Baron's Walk at Waddesdon
This walk was rediscovered in 2001 and follows the route used to bring up plants from the huge glasshouses at the bottom of the hill to the parterre. Sadly the glasshouses were demolished in the 1960s, but you can still enjoy this great walk and imagine how magnificent the glasshouses would have looked.
Please note that some sections are uneven under foot with moderate gradients both up and downhill, so probably not the best walk for wheelchair users and pushchairs. Please keep dogs on short leads.
Manor Shop Courtyard
Start from the Manor shop courtyard. Facing away from the shop, head right and look for the statue of Apollo Belvedere draped in a robe with his arm pointing outwards. At Apollo turn left onto the wooded pathway. Please note in winter the statues will be wrapped against the frost.
This statue is a 19th-century copy after the antique Apollo Belvedere in the Vatican Museum in Rome. He marks the start of the Baron's Walk. The pathway takes you into quite a different part of the garden - winding and mysterious - far removed from the public formality of the Parterre.
Keep following the pathway ahead. Along the route you will come across statues of Venus & Adonis.
Venus and Adonis
On either side of a bend in the pathway, Venus and Adonis stand among trees. Dated 1741, they are the last known garden sculptures by Jan van Logteren (1709-1745). Full of swirling rococo movement, they are rare survivals of 18th-century Dutch sculpture. Jan van Logteren, and his father before him, were decorative artists in every sphere. They executed woodwork and stucco, houses and organ-cases. Until they began to explore the possibilities of monumental sculpture, it was not as widely practiced in Holland as much as in other parts of Europe. Unusually, the sculptor chose to celebrate the beauty and animation of the goddess Venus and the mortal Adonis, with whom she fell so helplessly in love, without hinting too clearly that Adonis will any moment leave to hunt the wild boar, which will kill him. However, the drapery around Adonis and his striding pose do express his impatience fr the hunt, which is part of the ironic pathos of the conventional iconography of the subject. Venus' and Adonis' last recorded location was the italian Garden at nearby Aston Clinton (another Rothschild house in the Vale of Aylesbury), which has since been demolished. The army was stationer there during World War II and these sandstone figures are riddled with holes from when they were used as target practice. Herbaceous plants grow out of nooks and crannies in the rockwork.
Continue through the wooded pathway until you find a sculpture called Terra degli Estruchi.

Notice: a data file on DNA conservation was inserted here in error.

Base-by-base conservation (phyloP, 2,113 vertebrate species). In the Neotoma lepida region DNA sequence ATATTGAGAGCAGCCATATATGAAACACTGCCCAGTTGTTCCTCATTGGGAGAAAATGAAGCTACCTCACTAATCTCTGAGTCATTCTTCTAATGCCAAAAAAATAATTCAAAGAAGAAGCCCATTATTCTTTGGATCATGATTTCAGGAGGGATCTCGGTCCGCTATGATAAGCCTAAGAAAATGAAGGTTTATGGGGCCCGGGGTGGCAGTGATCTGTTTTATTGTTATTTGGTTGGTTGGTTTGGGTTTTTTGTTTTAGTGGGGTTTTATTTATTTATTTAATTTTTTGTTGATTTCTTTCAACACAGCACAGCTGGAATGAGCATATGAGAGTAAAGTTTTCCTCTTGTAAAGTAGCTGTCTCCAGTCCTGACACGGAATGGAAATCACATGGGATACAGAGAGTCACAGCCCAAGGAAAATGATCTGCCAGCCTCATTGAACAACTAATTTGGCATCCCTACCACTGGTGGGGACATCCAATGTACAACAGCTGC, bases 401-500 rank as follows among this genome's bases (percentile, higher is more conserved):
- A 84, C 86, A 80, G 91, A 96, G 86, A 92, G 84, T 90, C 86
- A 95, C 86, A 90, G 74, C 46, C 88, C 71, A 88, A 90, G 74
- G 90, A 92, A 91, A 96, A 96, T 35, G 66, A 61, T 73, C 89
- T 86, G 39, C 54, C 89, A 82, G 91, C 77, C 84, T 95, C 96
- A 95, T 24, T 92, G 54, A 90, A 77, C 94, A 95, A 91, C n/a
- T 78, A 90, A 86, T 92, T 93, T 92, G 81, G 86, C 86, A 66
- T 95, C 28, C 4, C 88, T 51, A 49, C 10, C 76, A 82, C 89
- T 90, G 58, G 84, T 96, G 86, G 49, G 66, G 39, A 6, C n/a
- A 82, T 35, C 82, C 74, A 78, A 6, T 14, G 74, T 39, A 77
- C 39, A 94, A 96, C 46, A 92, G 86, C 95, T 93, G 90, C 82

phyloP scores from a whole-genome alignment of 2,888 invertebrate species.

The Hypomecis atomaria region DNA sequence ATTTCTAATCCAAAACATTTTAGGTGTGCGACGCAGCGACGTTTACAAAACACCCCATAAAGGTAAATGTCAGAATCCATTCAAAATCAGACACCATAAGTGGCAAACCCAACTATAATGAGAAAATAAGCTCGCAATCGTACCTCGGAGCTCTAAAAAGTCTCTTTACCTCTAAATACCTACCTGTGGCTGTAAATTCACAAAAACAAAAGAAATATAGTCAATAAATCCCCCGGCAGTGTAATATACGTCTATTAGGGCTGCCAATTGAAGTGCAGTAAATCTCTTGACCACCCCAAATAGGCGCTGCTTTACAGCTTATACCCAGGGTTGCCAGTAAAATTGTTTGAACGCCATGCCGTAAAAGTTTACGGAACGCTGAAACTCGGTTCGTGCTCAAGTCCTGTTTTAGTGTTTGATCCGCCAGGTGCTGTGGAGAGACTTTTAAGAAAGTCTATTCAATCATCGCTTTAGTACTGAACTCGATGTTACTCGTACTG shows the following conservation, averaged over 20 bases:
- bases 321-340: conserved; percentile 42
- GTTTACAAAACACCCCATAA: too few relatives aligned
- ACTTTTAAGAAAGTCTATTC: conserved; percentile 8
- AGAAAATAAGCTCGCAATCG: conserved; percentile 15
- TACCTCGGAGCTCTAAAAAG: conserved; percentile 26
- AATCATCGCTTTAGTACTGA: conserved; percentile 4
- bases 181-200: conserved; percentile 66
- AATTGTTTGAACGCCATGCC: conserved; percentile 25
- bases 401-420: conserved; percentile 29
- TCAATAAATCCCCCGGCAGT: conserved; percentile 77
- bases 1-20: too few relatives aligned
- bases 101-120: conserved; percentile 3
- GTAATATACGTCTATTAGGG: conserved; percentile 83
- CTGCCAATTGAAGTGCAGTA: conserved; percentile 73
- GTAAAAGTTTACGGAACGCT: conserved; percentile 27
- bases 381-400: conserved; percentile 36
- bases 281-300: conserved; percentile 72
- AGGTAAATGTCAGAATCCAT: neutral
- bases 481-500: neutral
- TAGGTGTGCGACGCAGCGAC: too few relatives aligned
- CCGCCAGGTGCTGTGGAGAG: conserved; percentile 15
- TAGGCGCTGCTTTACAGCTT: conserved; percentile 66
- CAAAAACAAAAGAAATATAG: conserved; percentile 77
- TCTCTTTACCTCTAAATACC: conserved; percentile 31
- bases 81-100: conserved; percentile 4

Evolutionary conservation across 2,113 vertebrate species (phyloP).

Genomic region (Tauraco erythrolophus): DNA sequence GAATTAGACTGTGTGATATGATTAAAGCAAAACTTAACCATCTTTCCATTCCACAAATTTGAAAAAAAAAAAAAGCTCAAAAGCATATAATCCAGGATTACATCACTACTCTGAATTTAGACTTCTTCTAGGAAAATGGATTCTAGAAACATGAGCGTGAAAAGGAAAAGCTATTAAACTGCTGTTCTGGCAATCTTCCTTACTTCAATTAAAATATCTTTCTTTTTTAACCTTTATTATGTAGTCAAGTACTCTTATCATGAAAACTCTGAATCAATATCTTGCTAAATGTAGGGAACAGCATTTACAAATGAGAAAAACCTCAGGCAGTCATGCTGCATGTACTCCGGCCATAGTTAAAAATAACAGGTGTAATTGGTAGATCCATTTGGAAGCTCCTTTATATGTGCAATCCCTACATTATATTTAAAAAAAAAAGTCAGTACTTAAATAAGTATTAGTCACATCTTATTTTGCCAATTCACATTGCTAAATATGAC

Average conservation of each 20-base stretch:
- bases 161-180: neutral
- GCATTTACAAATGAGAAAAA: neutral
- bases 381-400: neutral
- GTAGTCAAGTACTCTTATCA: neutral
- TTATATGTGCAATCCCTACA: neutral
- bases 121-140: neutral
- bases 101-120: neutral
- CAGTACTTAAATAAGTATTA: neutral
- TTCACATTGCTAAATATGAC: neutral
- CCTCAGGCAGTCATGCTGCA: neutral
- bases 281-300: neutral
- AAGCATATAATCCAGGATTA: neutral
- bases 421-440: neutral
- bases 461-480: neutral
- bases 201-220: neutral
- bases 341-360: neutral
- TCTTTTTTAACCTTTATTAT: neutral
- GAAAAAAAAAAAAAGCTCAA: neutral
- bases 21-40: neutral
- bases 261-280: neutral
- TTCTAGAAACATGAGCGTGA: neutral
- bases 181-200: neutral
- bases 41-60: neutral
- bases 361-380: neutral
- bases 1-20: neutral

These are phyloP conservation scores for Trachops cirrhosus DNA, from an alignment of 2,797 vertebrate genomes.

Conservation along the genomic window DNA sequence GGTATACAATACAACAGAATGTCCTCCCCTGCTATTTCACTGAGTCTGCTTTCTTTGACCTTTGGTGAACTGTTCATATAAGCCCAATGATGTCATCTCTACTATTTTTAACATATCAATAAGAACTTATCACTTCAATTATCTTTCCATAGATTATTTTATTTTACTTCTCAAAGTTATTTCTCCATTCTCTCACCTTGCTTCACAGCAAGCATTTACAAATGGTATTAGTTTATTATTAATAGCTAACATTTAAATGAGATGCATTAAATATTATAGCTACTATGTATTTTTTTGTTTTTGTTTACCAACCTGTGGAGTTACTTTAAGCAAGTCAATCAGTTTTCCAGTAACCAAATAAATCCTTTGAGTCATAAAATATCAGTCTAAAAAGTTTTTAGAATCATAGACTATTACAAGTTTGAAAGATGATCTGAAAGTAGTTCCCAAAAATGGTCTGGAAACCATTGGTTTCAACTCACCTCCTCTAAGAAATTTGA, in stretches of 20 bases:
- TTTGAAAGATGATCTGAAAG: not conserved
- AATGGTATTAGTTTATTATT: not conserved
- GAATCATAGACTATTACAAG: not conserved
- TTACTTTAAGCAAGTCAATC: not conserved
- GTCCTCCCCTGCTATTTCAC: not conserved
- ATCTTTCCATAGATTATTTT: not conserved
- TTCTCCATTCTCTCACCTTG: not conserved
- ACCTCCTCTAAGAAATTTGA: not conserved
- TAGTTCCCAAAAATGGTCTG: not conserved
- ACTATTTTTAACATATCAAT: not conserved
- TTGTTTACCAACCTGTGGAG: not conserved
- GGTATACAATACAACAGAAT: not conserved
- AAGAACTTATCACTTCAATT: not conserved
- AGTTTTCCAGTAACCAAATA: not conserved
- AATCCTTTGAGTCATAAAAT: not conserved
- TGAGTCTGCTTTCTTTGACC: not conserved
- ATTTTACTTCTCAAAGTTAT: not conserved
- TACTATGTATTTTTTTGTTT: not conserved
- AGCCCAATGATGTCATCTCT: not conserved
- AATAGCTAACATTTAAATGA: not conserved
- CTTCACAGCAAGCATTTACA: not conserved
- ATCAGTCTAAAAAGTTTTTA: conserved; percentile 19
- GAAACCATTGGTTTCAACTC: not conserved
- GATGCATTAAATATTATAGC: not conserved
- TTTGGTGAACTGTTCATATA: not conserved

Terra degli Etruschi
Part of the Rothschild Collection and acquired by the Rothschild Family Trust, 2001. It was created by artist Stephen Cox, and is a tomb-like marble sculpture from the series "Interior space". The plinth it sits on was ordered from Travertini Paradiso/Dei Quarry
You will see The Dairy to your left, but continue straight, crossing the main road and following the pathway cut into the grass. This will take you slightly uphill.
Situated on the Waddesdon Estate, the Dairy is breathtakingly beautiful. The perfect space of weddings, meetings and events.
Follow the wooded pathway until you join the road.
As well as formal gardens, you'll find more wild and natural areas to explore while walking.
As you continue down the path you will see on your left some Pulham rockwork. Walking past this, follow the path ahead.
Artificial rock grottoes were a feature of late 19th-century gardens. An elaborate example can be seen in Tulip Patch, just beyond the Stables. More examples are at the Dairy Water Garden and between the Aviary and North Avenue. They were created by James Pulham & Son who invented a way of making realistic looking blocks out of lime mortar poured over brick and rubble - a cheaper and quicker way than hewing blocks of stone. Choice herbaceous plants now grow out of the nooks and crannies on the rockwork.
You have reached the end of the Baron's Walk by arriving at the Stables. Grab yourself a hot drink and tasty treat.
The Stables building was designed by the same architect who designed the Manor, this time in a French 17th-century style. The complex now houses a cafe, shop and the Coach House gallery. In the centre of the Stables is a bronze horse by Edgar Boehm, believed to be the Duke of Wellington's charger, Copenhagen.
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